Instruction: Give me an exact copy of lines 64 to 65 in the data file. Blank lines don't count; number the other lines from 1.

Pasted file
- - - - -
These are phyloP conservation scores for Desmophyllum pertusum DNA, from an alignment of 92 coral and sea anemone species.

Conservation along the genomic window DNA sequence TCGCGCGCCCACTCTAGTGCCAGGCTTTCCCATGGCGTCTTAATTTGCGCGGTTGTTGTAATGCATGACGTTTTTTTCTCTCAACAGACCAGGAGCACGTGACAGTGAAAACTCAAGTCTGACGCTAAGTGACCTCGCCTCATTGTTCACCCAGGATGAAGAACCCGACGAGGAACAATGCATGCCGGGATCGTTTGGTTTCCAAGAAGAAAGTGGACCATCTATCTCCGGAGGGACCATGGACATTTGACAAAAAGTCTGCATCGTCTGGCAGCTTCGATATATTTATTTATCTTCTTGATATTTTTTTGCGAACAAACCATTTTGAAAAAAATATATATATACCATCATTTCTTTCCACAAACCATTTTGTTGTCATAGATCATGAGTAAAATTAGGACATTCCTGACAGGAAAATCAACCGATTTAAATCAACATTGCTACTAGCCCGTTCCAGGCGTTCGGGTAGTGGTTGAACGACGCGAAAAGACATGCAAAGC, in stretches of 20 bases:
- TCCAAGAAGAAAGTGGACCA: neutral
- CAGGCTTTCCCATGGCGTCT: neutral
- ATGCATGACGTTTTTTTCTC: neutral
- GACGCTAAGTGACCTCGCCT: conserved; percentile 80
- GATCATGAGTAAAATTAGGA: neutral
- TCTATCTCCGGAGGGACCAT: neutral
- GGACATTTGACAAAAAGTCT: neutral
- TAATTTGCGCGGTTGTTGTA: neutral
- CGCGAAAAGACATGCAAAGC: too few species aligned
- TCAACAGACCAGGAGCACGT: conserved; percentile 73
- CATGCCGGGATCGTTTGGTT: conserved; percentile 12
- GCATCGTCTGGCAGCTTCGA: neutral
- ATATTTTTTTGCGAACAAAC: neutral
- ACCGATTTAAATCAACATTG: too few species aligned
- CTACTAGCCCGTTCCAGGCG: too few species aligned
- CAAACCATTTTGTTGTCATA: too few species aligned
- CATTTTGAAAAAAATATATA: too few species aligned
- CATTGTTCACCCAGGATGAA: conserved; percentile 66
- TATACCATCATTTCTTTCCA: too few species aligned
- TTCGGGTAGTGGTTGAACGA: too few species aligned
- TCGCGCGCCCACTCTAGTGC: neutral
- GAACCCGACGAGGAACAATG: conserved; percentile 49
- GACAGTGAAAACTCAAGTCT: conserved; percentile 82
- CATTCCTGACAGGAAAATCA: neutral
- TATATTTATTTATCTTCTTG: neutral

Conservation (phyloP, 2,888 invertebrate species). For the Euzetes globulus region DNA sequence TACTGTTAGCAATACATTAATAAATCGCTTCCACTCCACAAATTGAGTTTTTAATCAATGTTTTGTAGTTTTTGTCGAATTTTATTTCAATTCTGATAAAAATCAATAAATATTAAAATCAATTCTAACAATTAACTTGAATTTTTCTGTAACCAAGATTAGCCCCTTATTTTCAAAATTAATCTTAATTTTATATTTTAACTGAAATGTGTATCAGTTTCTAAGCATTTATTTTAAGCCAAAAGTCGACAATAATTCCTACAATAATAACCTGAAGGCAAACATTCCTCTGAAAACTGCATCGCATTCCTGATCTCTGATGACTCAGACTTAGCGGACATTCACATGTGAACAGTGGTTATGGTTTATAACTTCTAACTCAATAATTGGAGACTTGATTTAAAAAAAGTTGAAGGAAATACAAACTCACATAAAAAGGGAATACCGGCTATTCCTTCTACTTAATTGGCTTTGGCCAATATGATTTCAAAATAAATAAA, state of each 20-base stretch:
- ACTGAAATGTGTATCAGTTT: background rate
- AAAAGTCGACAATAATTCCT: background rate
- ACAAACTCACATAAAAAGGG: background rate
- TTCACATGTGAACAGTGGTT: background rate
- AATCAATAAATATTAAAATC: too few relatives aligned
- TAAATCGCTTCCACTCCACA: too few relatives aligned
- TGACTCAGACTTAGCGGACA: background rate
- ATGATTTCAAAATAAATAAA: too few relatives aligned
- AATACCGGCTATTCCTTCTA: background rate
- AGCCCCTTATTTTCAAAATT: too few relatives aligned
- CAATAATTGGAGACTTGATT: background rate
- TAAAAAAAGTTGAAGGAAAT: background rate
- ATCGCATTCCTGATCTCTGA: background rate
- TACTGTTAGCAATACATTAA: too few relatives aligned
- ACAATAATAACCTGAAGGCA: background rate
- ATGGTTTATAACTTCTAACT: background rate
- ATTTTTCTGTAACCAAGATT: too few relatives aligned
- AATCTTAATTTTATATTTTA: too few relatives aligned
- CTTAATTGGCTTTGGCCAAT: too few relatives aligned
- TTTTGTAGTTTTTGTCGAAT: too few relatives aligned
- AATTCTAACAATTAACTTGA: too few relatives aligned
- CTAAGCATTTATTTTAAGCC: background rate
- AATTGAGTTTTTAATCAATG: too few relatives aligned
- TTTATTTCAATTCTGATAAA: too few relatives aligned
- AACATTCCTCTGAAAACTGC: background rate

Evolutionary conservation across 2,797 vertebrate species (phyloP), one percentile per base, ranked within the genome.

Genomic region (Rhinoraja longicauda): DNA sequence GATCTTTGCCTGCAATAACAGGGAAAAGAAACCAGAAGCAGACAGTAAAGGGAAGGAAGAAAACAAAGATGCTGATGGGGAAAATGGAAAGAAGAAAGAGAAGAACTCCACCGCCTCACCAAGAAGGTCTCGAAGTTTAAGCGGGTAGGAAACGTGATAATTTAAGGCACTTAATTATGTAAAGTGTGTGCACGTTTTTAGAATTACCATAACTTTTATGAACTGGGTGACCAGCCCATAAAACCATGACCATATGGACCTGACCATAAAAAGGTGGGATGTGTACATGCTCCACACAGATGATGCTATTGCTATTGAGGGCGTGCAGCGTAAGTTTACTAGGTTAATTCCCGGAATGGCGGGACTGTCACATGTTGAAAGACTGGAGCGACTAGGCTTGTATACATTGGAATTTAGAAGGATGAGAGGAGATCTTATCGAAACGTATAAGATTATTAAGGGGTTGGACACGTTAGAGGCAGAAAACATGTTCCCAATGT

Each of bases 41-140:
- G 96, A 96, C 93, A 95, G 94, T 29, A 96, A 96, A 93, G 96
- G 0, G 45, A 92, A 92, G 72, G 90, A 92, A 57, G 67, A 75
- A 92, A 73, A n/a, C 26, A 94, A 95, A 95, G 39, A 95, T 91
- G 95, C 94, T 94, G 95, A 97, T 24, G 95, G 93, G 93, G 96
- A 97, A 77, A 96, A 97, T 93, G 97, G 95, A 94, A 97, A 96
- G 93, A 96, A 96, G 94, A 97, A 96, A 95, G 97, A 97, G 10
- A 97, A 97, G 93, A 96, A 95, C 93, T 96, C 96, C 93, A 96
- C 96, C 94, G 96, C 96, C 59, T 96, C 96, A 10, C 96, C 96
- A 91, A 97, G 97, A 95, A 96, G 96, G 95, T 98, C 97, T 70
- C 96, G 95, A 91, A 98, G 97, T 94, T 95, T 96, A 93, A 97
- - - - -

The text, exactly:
- C 96, C 94, G 96, C 96, C 59, T 96, C 96, A 10, C 96, C 96
- A 91, A 97, G 97, A 95, A 96, G 96, G 95, T 98, C 97, T 70